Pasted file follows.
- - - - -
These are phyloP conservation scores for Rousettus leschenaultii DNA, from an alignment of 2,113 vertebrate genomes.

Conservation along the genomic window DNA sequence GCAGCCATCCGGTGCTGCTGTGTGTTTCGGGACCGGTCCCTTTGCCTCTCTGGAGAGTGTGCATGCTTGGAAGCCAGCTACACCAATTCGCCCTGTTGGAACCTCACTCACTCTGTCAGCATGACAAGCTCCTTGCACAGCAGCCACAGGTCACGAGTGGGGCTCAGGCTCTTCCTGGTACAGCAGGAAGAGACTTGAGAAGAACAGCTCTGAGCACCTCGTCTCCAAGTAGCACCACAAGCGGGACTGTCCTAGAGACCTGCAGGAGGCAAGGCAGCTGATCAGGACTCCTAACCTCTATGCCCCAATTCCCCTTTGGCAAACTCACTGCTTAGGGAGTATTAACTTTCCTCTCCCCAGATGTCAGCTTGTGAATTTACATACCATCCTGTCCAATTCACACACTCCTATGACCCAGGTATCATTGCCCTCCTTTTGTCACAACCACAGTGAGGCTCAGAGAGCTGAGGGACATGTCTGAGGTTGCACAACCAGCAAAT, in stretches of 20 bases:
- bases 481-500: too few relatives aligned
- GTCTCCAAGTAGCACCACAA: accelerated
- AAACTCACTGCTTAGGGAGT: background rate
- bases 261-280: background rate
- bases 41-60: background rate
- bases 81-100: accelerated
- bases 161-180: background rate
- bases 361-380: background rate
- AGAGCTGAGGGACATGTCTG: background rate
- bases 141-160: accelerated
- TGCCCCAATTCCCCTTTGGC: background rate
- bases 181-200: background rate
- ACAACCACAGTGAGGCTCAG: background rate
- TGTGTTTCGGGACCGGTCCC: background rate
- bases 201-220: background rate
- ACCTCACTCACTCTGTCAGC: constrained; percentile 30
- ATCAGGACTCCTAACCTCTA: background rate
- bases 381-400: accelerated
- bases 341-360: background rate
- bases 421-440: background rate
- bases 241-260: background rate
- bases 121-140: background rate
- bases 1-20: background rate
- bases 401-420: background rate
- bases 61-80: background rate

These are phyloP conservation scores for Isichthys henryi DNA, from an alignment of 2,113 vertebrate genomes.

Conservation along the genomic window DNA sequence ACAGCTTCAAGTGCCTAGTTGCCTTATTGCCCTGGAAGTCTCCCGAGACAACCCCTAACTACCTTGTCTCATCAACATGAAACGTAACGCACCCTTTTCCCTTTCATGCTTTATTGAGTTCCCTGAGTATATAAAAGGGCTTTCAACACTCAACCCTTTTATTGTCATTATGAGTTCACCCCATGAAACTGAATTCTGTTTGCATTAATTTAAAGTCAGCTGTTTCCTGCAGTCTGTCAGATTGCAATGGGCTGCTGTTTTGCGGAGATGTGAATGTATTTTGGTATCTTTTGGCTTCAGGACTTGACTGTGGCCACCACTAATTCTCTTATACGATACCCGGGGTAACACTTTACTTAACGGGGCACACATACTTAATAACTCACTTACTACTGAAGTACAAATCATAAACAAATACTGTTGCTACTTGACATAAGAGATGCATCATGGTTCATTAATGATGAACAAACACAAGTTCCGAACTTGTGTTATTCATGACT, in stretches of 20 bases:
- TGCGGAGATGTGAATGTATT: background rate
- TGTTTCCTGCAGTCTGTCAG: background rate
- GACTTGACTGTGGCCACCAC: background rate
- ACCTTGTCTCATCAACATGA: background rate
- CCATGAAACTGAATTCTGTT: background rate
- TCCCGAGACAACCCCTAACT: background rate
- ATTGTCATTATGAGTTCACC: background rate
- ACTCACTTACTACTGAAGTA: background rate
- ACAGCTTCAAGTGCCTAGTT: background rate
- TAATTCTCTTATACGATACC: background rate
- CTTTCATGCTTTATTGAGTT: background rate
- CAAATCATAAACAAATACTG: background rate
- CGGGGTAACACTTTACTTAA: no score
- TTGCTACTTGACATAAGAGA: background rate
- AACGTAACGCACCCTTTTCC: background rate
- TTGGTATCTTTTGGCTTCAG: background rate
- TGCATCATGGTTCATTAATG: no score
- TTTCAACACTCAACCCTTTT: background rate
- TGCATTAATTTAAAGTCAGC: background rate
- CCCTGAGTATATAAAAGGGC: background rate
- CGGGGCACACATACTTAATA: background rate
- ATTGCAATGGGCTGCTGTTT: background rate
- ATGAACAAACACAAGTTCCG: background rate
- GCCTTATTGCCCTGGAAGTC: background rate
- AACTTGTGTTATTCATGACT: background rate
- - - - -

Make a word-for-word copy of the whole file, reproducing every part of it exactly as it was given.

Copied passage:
These are phyloP conservation scores for Rousettus leschenaultii DNA, from an alignment of 2,113 vertebrate genomes.

Conservation along the genomic window DNA sequence GCAGCCATCCGGTGCTGCTGTGTGTTTCGGGACCGGTCCCTTTGCCTCTCTGGAGAGTGTGCATGCTTGGAAGCCAGCTACACCAATTCGCCCTGTTGGAACCTCACTCACTCTGTCAGCATGACAAGCTCCTTGCACAGCAGCCACAGGTCACGAGTGGGGCTCAGGCTCTTCCTGGTACAGCAGGAAGAGACTTGAGAAGAACAGCTCTGAGCACCTCGTCTCCAAGTAGCACCACAAGCGGGACTGTCCTAGAGACCTGCAGGAGGCAAGGCAGCTGATCAGGACTCCTAACCTCTATGCCCCAATTCCCCTTTGGCAAACTCACTGCTTAGGGAGTATTAACTTTCCTCTCCCCAGATGTCAGCTTGTGAATTTACATACCATCCTGTCCAATTCACACACTCCTATGACCCAGGTATCATTGCCCTCCTTTTGTCACAACCACAGTGAGGCTCAGAGAGCTGAGGGACATGTCTGAGGTTGCACAACCAGCAAAT, in stretches of 20 bases:
- bases 481-500: too few relatives aligned
- GTCTCCAAGTAGCACCACAA: accelerated
- AAACTCACTGCTTAGGGAGT: background rate
- bases 261-280: background rate
- bases 41-60: background rate
- bases 81-100: accelerated
- bases 161-180: background rate
- bases 361-380: background rate
- AGAGCTGAGGGACATGTCTG: background rate
- bases 141-160: accelerated
- TGCCCCAATTCCCCTTTGGC: background rate
- bases 181-200: background rate
- ACAACCACAGTGAGGCTCAG: background rate
- TGTGTTTCGGGACCGGTCCC: background rate
- bases 201-220: background rate
- ACCTCACTCACTCTGTCAGC: constrained; percentile 30
- ATCAGGACTCCTAACCTCTA: background rate
- bases 381-400: accelerated
- bases 341-360: background rate
- bases 421-440: background rate
- bases 241-260: background rate
- bases 121-140: background rate
- bases 1-20: background rate
- bases 401-420: background rate
- bases 61-80: background rate

These are phyloP conservation scores for Isichthys henryi DNA, from an alignment of 2,113 vertebrate genomes.

Conservation along the genomic window DNA sequence ACAGCTTCAAGTGCCTAGTTGCCTTATTGCCCTGGAAGTCTCCCGAGACAACCCCTAACTACCTTGTCTCATCAACATGAAACGTAACGCACCCTTTTCCCTTTCATGCTTTATTGAGTTCCCTGAGTATATAAAAGGGCTTTCAACACTCAACCCTTTTATTGTCATTATGAGTTCACCCCATGAAACTGAATTCTGTTTGCATTAATTTAAAGTCAGCTGTTTCCTGCAGTCTGTCAGATTGCAATGGGCTGCTGTTTTGCGGAGATGTGAATGTATTTTGGTATCTTTTGGCTTCAGGACTTGACTGTGGCCACCACTAATTCTCTTATACGATACCCGGGGTAACACTTTACTTAACGGGGCACACATACTTAATAACTCACTTACTACTGAAGTACAAATCATAAACAAATACTGTTGCTACTTGACATAAGAGATGCATCATGGTTCATTAATGATGAACAAACACAAGTTCCGAACTTGTGTTATTCATGACT, in stretches of 20 bases:
- TGCGGAGATGTGAATGTATT: background rate
- TGTTTCCTGCAGTCTGTCAG: background rate
- GACTTGACTGTGGCCACCAC: background rate
- ACCTTGTCTCATCAACATGA: background rate
- CCATGAAACTGAATTCTGTT: background rate
- TCCCGAGACAACCCCTAACT: background rate
- ATTGTCATTATGAGTTCACC: background rate
- ACTCACTTACTACTGAAGTA: background rate
- ACAGCTTCAAGTGCCTAGTT: background rate
- TAATTCTCTTATACGATACC: background rate
- CTTTCATGCTTTATTGAGTT: background rate
- CAAATCATAAACAAATACTG: background rate
- CGGGGTAACACTTTACTTAA: no score
- TTGCTACTTGACATAAGAGA: background rate
- AACGTAACGCACCCTTTTCC: background rate
- TTGGTATCTTTTGGCTTCAG: background rate
- TGCATCATGGTTCATTAATG: no score
- TTTCAACACTCAACCCTTTT: background rate
- TGCATTAATTTAAAGTCAGC: background rate
- CCCTGAGTATATAAAAGGGC: background rate
- CGGGGCACACATACTTAATA: background rate
- ATTGCAATGGGCTGCTGTTT: background rate
- ATGAACAAACACAAGTTCCG: background rate
- GCCTTATTGCCCTGGAAGTC: background rate
- AACTTGTGTTATTCATGACT: background rate